The Main Event

For mains, we enjoyed the grilled beef tenderloin with salsa verde and smoked mashed potatoes (these potatoes were divine and loaded with butter), and the boar chop served with an out-of-this-world rye bread pudding. I couldn't stop going on about the savoury bread pudding. I hadn't thought of serving something like this as a starch component on a dish. It basically tasted like the thanksgiving stuffing we always fight over every year because there is just never enough to go around. I know for my next dinner party I am definitely looking up some savoury bread pudding recipes.

A Sweet Finish The desserts we ordered were a warm rhubarb apple streusel tart and a lemon tart with blueberries. Both a nice finish to a cozy evening. The Next Morning...

An a la carte breakfast for two was included in the package, and I was very grateful for this after waking up hungry. We both had the "Buffalo Mixed Grill" which essentially was a gourmet version of your classic "two egg breakfast", accompanied with blueberry bison sausage, and marble rye toast. It was the perfect meal before our departure and drive back to the city.

Where to Eat? The Local Perspective Growing up around Banff has lead me to have a long list of food favourites. Here are a few of my go-to spots to visit when out in the mountains...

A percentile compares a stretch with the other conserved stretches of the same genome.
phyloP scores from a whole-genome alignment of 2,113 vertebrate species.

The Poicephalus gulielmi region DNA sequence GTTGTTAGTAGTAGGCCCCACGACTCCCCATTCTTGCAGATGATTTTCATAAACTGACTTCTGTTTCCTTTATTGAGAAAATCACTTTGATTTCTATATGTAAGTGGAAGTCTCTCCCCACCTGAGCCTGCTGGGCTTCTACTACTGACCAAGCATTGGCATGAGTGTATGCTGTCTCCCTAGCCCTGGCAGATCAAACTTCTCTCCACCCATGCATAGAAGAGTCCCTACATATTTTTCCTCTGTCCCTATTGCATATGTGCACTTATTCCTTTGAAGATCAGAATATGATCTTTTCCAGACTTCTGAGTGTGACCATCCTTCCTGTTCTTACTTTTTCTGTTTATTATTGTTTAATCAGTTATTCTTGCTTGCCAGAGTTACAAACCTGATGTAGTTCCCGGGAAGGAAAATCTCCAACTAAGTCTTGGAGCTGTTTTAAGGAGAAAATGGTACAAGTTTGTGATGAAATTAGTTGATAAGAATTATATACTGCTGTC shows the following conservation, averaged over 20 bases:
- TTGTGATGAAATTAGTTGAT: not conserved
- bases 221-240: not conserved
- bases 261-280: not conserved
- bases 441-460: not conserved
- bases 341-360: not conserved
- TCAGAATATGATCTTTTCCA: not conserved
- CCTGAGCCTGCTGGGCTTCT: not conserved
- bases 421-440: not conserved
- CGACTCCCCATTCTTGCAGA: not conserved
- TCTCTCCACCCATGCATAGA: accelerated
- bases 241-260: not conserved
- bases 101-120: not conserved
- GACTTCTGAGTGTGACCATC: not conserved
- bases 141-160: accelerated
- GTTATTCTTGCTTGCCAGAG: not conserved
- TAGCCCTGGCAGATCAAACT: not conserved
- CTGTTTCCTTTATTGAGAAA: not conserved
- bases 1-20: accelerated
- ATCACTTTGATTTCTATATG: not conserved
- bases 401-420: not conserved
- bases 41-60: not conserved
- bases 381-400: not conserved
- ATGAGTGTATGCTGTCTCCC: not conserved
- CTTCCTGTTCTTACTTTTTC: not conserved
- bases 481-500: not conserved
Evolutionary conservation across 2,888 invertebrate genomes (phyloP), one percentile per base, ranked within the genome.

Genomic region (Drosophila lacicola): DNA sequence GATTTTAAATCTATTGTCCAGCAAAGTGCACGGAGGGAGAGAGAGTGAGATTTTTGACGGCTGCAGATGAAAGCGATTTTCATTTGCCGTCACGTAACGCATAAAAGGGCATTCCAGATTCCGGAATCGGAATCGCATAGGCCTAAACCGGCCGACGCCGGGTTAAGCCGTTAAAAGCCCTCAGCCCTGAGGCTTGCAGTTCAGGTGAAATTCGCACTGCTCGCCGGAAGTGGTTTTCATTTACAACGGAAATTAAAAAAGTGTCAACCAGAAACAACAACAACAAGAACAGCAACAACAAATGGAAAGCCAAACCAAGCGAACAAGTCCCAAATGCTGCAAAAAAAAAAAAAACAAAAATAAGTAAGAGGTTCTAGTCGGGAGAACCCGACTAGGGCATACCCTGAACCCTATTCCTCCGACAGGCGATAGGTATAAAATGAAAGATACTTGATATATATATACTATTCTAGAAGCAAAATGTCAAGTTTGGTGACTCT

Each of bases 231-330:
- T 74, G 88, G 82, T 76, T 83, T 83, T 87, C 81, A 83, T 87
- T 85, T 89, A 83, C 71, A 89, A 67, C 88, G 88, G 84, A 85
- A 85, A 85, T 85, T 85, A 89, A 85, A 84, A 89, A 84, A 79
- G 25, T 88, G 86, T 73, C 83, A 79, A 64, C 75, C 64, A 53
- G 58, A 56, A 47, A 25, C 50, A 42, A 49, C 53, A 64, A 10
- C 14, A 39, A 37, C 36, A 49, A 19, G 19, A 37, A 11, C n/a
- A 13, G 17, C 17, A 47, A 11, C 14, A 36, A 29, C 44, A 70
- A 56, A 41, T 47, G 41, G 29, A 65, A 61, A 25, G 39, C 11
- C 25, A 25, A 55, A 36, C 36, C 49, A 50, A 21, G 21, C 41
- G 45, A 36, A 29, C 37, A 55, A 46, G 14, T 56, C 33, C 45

Poutine Okay, it may be cliche, but I don't think it gets much more Canadian than poutine? Poutine first emerged in Quebec during the 1950's and has since become a quintessential Canadian street food. For fantastic poutine, head to the aptly named Banff Poutine. They operate out of the space Barpa Bill's used to live in, a retired local gem that served poutine and greek street food. Michelin Level Dining Situated in the Rimrock Hotel, overlooking the Bow Valley, the Eden restaurant features Michelin star level food with picturesque mountain views. Canada, interestingly enough, has zero restaurants that have been awarded the prestigious ranking system devised by, you guessed it, the tire company. In 1900, the Michelin tire company came up with an advertising strategy by creating a touring guide. This guide was devised to encourage drivers to get out on road trips, therefore needing tires more frequently as they racked up the miles, and check out the list of starred restaurants. Although there is a lot of speculation as to why Canada is not included in the Michelin list, the Eden in my opinion would most certainly be a contender. Their multiple course tasting menus feature a lot of customization, something most tasting menus aren't often able to boast. You can choose from a three course, four course, or, the pinnacle "Eden's Chef Tasting Menu". The Eden's menu features seasonal ingredients that are locally sourced, expertly crafted, and artistically plated. The service also makes this experience so exceptional, as it really is some of the most fantastic service I've encountered outside of the Michelin world. The interior of the restaurant features dark, rich wood, and the narrow restaurant wraps around the hotel, so exquisite mountain views are seen from every table. Be sure to consider this award-winning restaurant to mark your next special occasion.